My favorite is praying.

Praying in itself isn’t a bad thing, but it can also be used as a psychological device in this context.

In Denise Winn’s The Manipulated Mind, Philip Zimbardo pretty much nails it’s use in this environment:

”..last comes the powerful influence of prayer. It binds the group, acts as a reminder of the initial emotions experienced during the conversion itself, reinforces belief and, by focusing on the power of a supernatural force to bring good or evil, serves to place an individual’s total responsibility for his actions outside himself. Prayer can bring peace, just as confession brings relief from all the aroused guilt and uncertainty – it’s the glue that holds everything else together and acts as a device to reinforce the entire conversion…”

The thing is, if the mechanisms within an organization are built efficiently, its members should not even detect that they are a part of anything detrimental. Generally, the kindness and togetherness of an organization can cement the illusion that you are on the right track.

Plus, why should anyone feel suspicious? After all, there are many many psychological benefits to being a part of these organizations and for the vast majority of people, they are quite beneficial – psychologically speaking. (note: this does not negate the fact that they are delusional)

Here’s why I have a problem with these folks:

It is virtually impossible for “recruiters” of these groups to not use unethical behavior modification techniques and guilt-reward cycles to accomplish their goals and in most cases are not even aware of such processes since they were trained by some ‘authoritative’ third party to begin with.

The result is a bunch of well meaning folks becoming prisoners of their own minds who ironically end up defending the cause themselves.

..and that’s what’s fucked up about the whole thing.

  1. In Stolen Innocence, Elissa Wall chronicles her life growing up in the FLDS (Fundamentalist Church of Jesus Christ of Latter-Day Saints), led by the notorious Warren Jeff’s and the destructive beliefs inflicted upon her by family and friends alike. Elissa’s story is heartbreaking, disturbing – but most of all highlights some of the thought reform elements discussed here in a very personal and gruesome manner. Generally, people who go through such an experience do not fully recover and Elissa’s honesty and courage is quite admirable. It’s an excellent personal, uncensored account of the whole debacle. 2

  2. Steven Hassan’s Combatting Cult Mind Control gives a decent birds-eye overview of the inner workings of cults. As a former cult member of the Unification Church, Hassan has personal experience and delves into the recruitment process, psychological implications and even how the undercurrents of such destructive cults affect the legal system and even society in general. A common misconception among the general public is how so called “intelligent” people are less prone to being recruited into a cult. Hassan’s slow dismantling of this myth is well presented and easy to digest.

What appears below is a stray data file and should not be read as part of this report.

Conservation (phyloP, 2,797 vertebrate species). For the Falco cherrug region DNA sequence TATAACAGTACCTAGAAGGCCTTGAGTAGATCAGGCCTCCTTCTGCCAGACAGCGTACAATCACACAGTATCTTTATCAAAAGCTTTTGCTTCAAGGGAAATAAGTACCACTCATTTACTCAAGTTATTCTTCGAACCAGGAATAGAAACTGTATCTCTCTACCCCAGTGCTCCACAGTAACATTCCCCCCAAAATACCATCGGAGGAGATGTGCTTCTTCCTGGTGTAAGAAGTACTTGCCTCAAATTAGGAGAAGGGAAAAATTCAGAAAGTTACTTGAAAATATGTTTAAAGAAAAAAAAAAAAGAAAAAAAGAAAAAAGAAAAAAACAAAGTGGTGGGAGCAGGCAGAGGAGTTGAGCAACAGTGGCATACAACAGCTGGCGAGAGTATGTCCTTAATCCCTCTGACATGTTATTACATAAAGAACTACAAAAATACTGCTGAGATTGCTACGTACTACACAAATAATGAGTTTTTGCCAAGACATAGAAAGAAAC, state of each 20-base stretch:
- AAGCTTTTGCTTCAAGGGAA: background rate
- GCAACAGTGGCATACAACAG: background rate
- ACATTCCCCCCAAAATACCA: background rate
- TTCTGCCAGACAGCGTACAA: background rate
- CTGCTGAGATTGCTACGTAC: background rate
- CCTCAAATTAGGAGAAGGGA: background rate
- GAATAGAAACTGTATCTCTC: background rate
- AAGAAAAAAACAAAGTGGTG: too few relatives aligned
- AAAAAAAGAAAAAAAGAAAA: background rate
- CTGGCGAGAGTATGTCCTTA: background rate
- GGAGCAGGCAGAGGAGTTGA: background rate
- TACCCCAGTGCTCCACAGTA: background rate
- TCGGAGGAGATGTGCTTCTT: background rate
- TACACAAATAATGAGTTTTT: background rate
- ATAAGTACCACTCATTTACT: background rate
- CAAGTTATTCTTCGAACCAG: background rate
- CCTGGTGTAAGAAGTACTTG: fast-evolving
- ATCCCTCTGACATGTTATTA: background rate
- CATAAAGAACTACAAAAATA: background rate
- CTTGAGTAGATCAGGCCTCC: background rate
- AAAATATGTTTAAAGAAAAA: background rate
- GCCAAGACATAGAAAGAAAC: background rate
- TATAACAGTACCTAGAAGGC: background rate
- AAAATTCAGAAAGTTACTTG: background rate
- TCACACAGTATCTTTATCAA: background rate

3. I realize that it’s irresponsible to just mention circumstances without expanding on it, but I have left it as it is because there are too many moving pieces within that statement. I think the major pieces might be things like: poverty, region of birth, temperament/personality of individual etc. and a large part of those elements are usually a factor of pure chance.

  4. Deborah Layton’s Seductive Poison chronicles her escape from the Peoples Temple/Jonestown fiasco that took place in Guyana in 1978. Under the leadership of Jim Jones, 900+ American citizens drank cyanide laced Kool-Aid and committed ‘mass revolutionary’ suicide. Children included. This guy watched his son and wife die in his arms. How fucked is that? The crazy thing is that, most of these people were regular folks like you and me. Emotions are heightened in-group environments, which alleviates people’s defenses momentarily, long enough to make a commitment. Jim Jones did this very well with these folks – at the very beginning, there were zero signs of Jim Jones having any ill intensions whatsoever. He was extremely nice, caring and injected the appropriate narrative into the minds of those who needed it in a very patient manner. This is classic/textbook thought reform. When the eventual goal was reached (mass suicide), not only was it impossible to turn back, it becomes easier to go through with the motions since you have done it so many times within similar settings without any adverse effects. Read this book if you are interested in Jonestown or a gripping first hand account of the debacle.